The anti-discrimination chief has told the government it will inevitably have to address the issue of same-sex marriage after it was legalised by a string of countries elsewhere.
But Dr York Chow Yat-ngok said that in Hong Kong's traditional society, civil union - a status short of marriage that carries most of the legal rights of marriage - could be an alternative.
His remarks yesterday drew a cautious response from the Constitutional and Mainland Affairs Bureau which said the issue was "hugely controversial" in Hong Kong society and would require prudent handling.
"In many comparatively advanced and open countries all over the world, even some with strong religious backgrounds, such legislation has been made, despite all the controversies," Chow, chairman of the Equal Opportunities Commission, said on RTHK. "They considered it necessary from the perspective of the society as a whole," he said. It was the first time he had spoken on the issue in public.
Acknowledging that religious bodies and some traditional families considered marriage as a union between a man and a woman, "not man-man, or woman-woman", Chow added: "It is worth consideration whether 'civil union' can replace marriage. The imperative consideration is that the legal status should be similar to that of marriage."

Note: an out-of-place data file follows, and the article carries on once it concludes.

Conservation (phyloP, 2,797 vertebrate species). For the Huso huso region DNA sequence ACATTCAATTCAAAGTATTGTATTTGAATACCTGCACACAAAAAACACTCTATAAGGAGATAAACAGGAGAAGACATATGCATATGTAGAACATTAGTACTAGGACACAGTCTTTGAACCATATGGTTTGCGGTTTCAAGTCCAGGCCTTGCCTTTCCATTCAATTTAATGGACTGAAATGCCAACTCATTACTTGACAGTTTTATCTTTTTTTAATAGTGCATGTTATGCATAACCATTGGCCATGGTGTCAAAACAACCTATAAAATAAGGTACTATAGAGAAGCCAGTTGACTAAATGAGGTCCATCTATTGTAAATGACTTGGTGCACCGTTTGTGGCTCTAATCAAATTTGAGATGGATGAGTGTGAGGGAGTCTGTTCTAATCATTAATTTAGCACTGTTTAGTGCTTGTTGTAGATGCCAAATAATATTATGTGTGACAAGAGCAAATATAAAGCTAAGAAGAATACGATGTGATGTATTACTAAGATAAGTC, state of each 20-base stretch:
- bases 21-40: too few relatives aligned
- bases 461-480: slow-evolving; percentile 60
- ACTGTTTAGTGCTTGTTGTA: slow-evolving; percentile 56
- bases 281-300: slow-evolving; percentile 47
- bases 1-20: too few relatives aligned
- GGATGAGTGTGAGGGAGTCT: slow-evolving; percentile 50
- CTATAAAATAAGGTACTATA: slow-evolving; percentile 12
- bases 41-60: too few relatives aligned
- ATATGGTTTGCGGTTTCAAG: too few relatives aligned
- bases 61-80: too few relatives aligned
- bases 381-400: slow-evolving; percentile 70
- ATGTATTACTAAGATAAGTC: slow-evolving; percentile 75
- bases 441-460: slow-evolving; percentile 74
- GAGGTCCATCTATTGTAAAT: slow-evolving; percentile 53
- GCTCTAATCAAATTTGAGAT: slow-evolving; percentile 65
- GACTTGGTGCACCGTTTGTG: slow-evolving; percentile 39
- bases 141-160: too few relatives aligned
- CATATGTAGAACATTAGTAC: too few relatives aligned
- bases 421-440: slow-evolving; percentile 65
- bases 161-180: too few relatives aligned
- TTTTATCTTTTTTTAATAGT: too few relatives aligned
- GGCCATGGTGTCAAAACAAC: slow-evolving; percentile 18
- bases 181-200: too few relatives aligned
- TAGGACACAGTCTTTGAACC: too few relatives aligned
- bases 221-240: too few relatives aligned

The government has been criticised by gay-rights activists for procrastinating on developing laws protecting and empowering sexual minorities known as LGBT, or lesbian, gay, bisexual and transgender people.
Some in the LGBT community welcomed Chow's suggestion on civil union, saying it would be unrealistic for Hong Kong to discuss gay marriage at this stage, despite laws passed in countries including New Zealand and France and by the UK government for England and Wales.
These were in addition to a recent US Supreme Court decision that same-sex marriage must be reinstated in California and that in states that recognise such marriages, gay couples must have the same tax and inheritance rights that man-woman couples enjoy.
Calling the issue "hugely controversial", the Constitutional and Mainland Affairs Bureau said that while some could see it as maintaining equal opportunities, there were others "who are concerned about a clash with core family values, religion and education if the government launched a relevant consultation". It said the government would handle the issue "prudently".
Raymond Chan Chi-chuen, Hong Kong's first openly gay lawmaker, welcomed Chow's remarks but was dissatisfied with the government response, because civil union was not so controversial to handle.
The Catholic Church could not be reached for comment.